By Louise Ann Lyon, PhD | January 28, 2016
Senior Research Associate, ETR
All my family, friends and colleagues know I’m a researcher interested in diversifying STEM. This means that I’m constantly receiving articles from them about all kinds of efforts being made to entice more girls/women and minorities to study or work in STEM fields—computer science in particular, as that has been my focus.
I have fortuitously entered the research world at a time when great attention is being paid to the subject that happens to be my area of research interest. Indeed, many of the articles sent to me address the dismal lack of diversity in computer science fields. Or they point out the ever-growing demand for more skilled software coders. Or they emphasize the fact that improving the first helps the second.
Recently a number of articles have been sent my way that debate the merits of so-called “coding boot camps.” In these increasingly popular settings, students devote intensive hours over a number of weeks learning to write computer code. The cost is significantly less than a four-year college degree would be.
The rise of coding boot camps brings up several important issues. For example, a much higher proportion of women choose the boot camp route over completing a bachelor’s degree in computer science. Why aren’t more women majoring in computer science in college? What are some of the consequences of these choices? What types of jobs do alternative settings such as boot camps prepare students for?
Fortunately, I work at an organization where I can pursue answers to these types of questions. At ETR, we are interested in carrying out research to answer some of the essential “nuts and bolts” questions about bringing greater diversity to computer science learning and career paths.
We are interested in finding out what distinctive learning opportunities are offered by undergraduate programs and boot camps—how are the two similar and different? We would also like to know what kinds of learners are attracted to these different learning opportunities and why. How do the educational foci of these settings align with the needs of the software development industry?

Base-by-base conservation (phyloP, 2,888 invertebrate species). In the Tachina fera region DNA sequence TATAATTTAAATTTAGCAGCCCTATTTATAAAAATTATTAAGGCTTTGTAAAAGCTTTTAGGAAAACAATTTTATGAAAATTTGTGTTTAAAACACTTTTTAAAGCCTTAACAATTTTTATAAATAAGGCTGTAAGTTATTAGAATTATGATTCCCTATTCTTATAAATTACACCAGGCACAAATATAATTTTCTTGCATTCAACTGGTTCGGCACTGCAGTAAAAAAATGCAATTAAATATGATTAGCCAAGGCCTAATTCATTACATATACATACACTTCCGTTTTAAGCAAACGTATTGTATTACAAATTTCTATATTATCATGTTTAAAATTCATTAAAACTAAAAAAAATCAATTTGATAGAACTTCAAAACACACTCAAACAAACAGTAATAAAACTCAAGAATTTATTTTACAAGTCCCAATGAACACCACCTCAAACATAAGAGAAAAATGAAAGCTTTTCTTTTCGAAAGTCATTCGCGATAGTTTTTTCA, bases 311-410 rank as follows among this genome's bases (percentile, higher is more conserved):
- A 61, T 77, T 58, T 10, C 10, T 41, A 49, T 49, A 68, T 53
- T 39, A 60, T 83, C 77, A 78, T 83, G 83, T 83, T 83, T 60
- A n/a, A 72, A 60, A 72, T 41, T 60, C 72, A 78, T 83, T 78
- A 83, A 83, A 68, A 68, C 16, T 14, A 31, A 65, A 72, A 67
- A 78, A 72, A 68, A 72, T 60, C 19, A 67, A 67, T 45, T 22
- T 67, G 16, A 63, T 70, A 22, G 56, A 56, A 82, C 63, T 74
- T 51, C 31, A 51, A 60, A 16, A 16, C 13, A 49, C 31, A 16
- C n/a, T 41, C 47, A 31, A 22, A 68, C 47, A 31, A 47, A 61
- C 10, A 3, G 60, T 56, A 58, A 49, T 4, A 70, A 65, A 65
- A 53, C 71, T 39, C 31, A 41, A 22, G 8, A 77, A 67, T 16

Clearly, each setting offers unique benefits as well as drawbacks. The questions we are asking here feed into a larger current debate about the purpose of higher education in the modern world. The benefits of a computer science degree include mastery of theoretical foundations, practice in critical thinking and the opportunity to build learning over time.
Is this what we desire for our populace in general? Or is higher education meant to be a training ground for the workplace that should learn from the approach of boot camps—practical and intensive hands-on work that results in fast and less expensive job training?
These questions also have social justice implications. Does a bachelor’s degree in computer science lead to higher-paying software engineering jobs? Does coding boot camp training lead to less prestigious and lower-paying coding jobs? If that’s the case, we must ask whether, in our push to diversify computing, underrepresented groups are being relegated to training that only prepares them for relatively low-paying, low-status jobs.
Finding answers to these questions requires a good, hard look at both training grounds and the industry they are feeding. Interviews with students moving into the workplace both at the end of their training and at the start of their jobs will tell us what students are learning and how that translates into the job market. Review of curricula and interviews with instructors can clarify the strengths of different types of settings. And corresponding interviews with industry hiring managers would help illuminate what job skills companies are looking for as well as the successes of employees hired with a variety of training.
Besides looking at skills and training, we also need to understand why women choose one training over another. Talking with women in both settings would help us better understand the pathways that women take to technical jobs and the reasons for their choices.
We at ETR hope to answer these questions in order to begin to untangle the who, what and why of job training and diversity in technology.
Louise Ann Lyon, PhD, is a Senior Research Associate at ETR. She brings industry experience in the software engineering workplace together with a research background, focusing on diversifying technology at postsecondary institutions and in the workplace. She can be reached at firstname.lastname@example.org.